By some miracle of the gas gods, we made it through the tunnel. I tried a couple more exits, but to no avail. How were these other drivers even on the road! Clearly there are no gas stations in all of southern France!

Finally, in a stroke of genius (albeit a somewhat delayed one) I remembered that I had a GPS system in the car and on my phone. Duh! Why hadn’t I thought of this sooner! They would be able to help me find gas. So I pulled off the highway and began erratically pushing buttons on both the car navigation system and my phone. Either because I was stressed out and doing it wrong or because they couldn’t get a signal to search for gas stations or maybe because both computers were simply saying to me, “Just forget it, lady. You’re screwed,” – for whatever reason, no gas icons appeared on the screens.

I had given up at this point. The last time I’d turned on the car it had belched out a weird gurgly sound before finally starting. (Oh, shut up spell check! Gurgly is to a word!) I knew we were on fumes and figured it didn’t make sense to keep driving around aimlessly. I was near tears. I was finally able to at least get my location on my phone’s map, so the only thing to do was get Brian back here to rescue us with a gas can. As I was standing on this gravel side road off the highway, an older man dressed in full black leather came striding by carrying a motorcycle helmet. I gave it one more shot and guess what! He spoke English! Not great English, but a hell of a lot better than my French!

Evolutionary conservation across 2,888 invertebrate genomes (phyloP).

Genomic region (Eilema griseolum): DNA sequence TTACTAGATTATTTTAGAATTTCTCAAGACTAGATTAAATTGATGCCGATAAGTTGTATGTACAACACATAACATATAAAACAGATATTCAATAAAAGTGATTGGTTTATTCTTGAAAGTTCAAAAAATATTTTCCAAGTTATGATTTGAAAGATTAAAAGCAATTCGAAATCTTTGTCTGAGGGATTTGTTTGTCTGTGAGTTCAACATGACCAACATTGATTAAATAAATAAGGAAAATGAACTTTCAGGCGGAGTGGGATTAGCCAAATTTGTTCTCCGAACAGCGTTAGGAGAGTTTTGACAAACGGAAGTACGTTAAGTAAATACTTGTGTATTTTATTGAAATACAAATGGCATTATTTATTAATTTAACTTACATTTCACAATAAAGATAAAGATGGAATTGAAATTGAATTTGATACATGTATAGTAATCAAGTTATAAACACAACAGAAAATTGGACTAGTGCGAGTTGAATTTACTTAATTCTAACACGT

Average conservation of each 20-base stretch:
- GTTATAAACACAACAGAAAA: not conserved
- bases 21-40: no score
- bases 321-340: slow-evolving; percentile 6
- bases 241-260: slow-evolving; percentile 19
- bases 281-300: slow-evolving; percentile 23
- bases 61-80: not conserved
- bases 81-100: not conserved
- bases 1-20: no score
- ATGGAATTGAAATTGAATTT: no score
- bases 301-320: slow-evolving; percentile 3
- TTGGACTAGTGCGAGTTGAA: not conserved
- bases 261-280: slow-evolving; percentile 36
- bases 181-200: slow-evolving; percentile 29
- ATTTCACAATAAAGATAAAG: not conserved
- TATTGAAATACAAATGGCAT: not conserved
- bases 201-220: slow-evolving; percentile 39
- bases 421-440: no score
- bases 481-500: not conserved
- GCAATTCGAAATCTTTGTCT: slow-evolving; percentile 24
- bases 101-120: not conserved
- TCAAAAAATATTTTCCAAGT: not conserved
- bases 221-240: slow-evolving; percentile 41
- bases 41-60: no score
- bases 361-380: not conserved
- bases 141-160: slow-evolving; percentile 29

As he was telling me in his broken English that the nearest gas station was 4 or 5 kilometers away, I couldn’t stop my eyes from welling up with tears. There was no way this car was going to get that far. According to the gauge we’d been on empty for the last 30 minutes. Sensing my reaction he said, “Are you to be okay wis zis? Your car weel go zare, yes?”

All I could do was shrug my shoulders and try to smile. “I don’t know…we’ll see,” I said.

“Okay, zees eez what we do. I go to my car and bring eet to here. I follow you. Zen eef your car no get to zee gas, zen I take you, okay?” I turned into a grateful, teary, blubbering idiot. Thank you thank you thank you motorcycle man! “You to no fear me, okay? I em a good perzone. I get my wife too and you are to feel safe wis zee children, okay?” I think this man must have had grown daughters or something.